Ndunderi or ricotta gnocchi from Amalfi

Normally our criteria for selecting ‘Grannies’ is they have to be real life Grannies, or over 60 – preferably over 70.  We made an exception for Giusy, though, as she learnt how to make ndunderi from her nonna and has become an expert even though she’s only 21 years old.

Nnunderi are ricotta gnocchi – i.e. instead of the usual potato/flour combo, ricotta is the main ingredient. This makes them much lighter. They are a speciality of Minori on the Amalfi Coast. Guisy stipulated 200g of ricotta – I found 300g made a better dough. So that is what I’ve suggested.

Ingredients for the Ndunderi:
300g fresh cows’ milk ricotta, drained
2 large free range egg yolks, beaten
120g-180g of OO soft wheat flour (it depends on how wet the ricotta is, but I found 150g ample)
40g grated parmigiano reggiano
pinch of salt, pepper, nutmeg

Ingredients for the tomato sauce:
2x400g tin tomatoes
1 onion, 1 garlic clove, both roughly chopped
3 tablespoons olive oil
1 teaspoon of sugar, 1/2 teaspoon of salt
200g smoked scamorza
15g grated parmigiano reggiano

To make the ndunderi:
Leave your ricotta in a sieve for 30 minutes to make sure it’s drained properly, if necessary.

Mix all the ingredients together and knead the dough just long enough to mix everything thoroughly together. Then stop; you’re not trying to make pasta or bread here. Place the dough in a bowl and cover it with cling film, before leaving it in the fridge for 30 minutes. This minimises the amount of flour you need to add as it’s then easier to handle.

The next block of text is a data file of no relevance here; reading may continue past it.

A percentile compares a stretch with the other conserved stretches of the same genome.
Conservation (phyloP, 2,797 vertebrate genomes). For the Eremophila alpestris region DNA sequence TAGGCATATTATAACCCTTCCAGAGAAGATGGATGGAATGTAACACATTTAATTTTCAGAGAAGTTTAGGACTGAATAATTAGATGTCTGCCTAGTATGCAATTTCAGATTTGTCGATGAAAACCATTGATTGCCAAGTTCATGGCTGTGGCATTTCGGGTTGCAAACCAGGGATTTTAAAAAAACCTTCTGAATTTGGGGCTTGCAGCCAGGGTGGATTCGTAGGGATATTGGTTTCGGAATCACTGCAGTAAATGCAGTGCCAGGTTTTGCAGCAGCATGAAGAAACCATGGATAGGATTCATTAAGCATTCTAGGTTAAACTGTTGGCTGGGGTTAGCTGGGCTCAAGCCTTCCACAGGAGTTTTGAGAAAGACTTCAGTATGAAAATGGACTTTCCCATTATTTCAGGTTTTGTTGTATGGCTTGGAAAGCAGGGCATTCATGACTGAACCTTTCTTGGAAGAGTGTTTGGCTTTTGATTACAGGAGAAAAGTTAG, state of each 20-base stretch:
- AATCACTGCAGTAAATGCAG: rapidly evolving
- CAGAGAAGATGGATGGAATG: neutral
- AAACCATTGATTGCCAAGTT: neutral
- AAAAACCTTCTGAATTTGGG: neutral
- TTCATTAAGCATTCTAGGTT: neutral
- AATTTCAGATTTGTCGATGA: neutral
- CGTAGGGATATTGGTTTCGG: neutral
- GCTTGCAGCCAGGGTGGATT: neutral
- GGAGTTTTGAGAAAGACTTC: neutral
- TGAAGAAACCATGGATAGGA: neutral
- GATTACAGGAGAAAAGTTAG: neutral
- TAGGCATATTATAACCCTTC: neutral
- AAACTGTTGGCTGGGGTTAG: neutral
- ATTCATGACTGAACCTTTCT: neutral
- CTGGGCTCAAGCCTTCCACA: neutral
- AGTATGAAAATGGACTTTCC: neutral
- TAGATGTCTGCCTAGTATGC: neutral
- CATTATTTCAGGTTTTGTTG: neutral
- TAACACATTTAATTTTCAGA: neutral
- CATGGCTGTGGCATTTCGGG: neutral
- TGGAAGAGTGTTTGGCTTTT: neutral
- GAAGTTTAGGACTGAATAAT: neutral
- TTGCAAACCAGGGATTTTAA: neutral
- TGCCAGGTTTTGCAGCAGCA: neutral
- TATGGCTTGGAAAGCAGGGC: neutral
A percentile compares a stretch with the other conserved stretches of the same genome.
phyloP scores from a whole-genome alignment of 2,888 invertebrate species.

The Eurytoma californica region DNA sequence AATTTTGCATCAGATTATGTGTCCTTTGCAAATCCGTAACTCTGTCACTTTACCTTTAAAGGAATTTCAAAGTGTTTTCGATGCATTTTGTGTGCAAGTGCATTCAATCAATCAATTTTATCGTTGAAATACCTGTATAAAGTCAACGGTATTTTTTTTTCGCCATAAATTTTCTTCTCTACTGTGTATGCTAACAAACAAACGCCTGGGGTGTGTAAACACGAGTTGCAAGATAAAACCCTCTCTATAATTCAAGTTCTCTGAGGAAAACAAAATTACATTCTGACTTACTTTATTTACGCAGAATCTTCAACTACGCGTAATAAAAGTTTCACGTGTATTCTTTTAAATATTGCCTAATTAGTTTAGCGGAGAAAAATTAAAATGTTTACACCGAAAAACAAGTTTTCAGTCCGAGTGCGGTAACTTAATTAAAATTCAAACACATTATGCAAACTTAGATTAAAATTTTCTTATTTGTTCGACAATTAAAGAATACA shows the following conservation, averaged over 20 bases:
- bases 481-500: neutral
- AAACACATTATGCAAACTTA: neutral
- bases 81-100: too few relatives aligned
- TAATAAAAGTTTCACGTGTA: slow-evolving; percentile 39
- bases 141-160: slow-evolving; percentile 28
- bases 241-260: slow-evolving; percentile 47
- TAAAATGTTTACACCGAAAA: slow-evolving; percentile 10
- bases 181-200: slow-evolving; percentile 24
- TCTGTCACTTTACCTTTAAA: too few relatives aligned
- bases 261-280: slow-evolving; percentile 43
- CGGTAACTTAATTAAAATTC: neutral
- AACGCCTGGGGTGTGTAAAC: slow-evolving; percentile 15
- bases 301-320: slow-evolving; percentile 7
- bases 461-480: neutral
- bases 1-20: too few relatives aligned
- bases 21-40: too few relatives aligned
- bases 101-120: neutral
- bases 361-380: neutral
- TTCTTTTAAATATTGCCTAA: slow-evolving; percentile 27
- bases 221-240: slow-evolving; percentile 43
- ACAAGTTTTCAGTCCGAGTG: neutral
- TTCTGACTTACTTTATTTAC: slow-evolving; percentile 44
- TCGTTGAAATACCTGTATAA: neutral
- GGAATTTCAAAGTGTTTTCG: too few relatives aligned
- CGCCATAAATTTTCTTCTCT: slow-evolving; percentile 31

You’re looking to make plump little dumplings, so divide the mixture in half, and roll out one portion into a thick rope before chopping it up. Aim to make them the same size so they’ll cook through at the same time. For me, I made 26 dumplings of around 20g each. This is on the large size; you may prefer daintier mouthfuls!  Dust the tines of a large fork (with long tines, which makes rolling easier) with flour and gently roll the ricotta balls down the tines, to make a nice ridged dumpling. I find rolling down the cut (not rolled) edge creates better indents. Leave on a floured surface while you make the others. Repeat with the other portion of dough.

For the tomato sauce:
Add all the ingredients except the cheese together in a saucepan. Use a tin to measure out some water and add this to the pan. Simmer for 20 minutes or so until the tomatoes have broken down, the onion is soft, and the sauce is nice and chunky. Blitz with a stick blender, remembering to remove the bay leaf first. This can be done ahead of when you make the ndunderi.
When you are ready to cook the ndunderi, add half the smoked scamorza and continue cooking until the cheese has melted.

Putting the dish together:
Preheat the oven to 200C/Gas Mark 6
Bring a large pan of salted water to the boil and plop in the ndunderi. Simmer them for 5 minutes – they will bob to the top of the water; if your dumplings are on the large size, like mine at 20g each, then simmer them for another 2 minutes. Use scoop to transfer them to the tomato sauce. Cook for another minute before transferring the mixture to a gratin dish. Scatter the remaining scamorza and parmigiano over the top and bake for 10 minutes – or until the cheeses have melted.

Serve with shredded basil over the top. All this needs is a green salad to accompany it.